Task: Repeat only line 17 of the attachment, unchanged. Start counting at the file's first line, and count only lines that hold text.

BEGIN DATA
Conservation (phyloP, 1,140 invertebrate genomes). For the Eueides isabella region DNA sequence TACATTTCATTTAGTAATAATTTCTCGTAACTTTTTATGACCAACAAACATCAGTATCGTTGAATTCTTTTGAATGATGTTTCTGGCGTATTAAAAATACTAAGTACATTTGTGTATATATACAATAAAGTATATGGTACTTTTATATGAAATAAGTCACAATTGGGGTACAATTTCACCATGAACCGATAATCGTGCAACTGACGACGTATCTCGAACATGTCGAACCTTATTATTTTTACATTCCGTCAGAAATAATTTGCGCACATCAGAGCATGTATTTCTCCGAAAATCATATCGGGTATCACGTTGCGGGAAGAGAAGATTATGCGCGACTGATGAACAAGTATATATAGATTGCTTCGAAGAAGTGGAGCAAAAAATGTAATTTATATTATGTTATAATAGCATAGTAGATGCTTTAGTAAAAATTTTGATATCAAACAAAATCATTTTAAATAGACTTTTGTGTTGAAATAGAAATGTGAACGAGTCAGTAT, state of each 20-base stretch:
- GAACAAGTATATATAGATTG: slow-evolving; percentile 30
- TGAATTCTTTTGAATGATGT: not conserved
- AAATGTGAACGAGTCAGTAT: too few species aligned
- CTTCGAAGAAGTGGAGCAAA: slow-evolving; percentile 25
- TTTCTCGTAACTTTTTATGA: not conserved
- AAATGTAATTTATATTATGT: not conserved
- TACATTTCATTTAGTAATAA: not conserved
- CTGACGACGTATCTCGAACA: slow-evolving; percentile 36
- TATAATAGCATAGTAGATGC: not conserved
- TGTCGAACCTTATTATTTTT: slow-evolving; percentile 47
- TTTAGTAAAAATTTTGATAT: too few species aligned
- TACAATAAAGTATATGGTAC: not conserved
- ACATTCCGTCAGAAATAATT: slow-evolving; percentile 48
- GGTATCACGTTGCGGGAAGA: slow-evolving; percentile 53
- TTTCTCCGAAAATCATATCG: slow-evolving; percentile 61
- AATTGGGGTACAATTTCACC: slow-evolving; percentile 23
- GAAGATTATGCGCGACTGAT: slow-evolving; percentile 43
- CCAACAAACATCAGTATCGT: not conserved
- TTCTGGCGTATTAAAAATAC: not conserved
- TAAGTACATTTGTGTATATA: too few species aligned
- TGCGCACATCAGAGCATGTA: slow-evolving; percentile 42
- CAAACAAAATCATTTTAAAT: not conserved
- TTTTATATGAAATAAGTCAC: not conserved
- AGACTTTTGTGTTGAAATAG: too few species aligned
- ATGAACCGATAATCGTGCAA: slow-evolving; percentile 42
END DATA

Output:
- AATTGGGGTACAATTTCACC: slow-evolving; percentile 23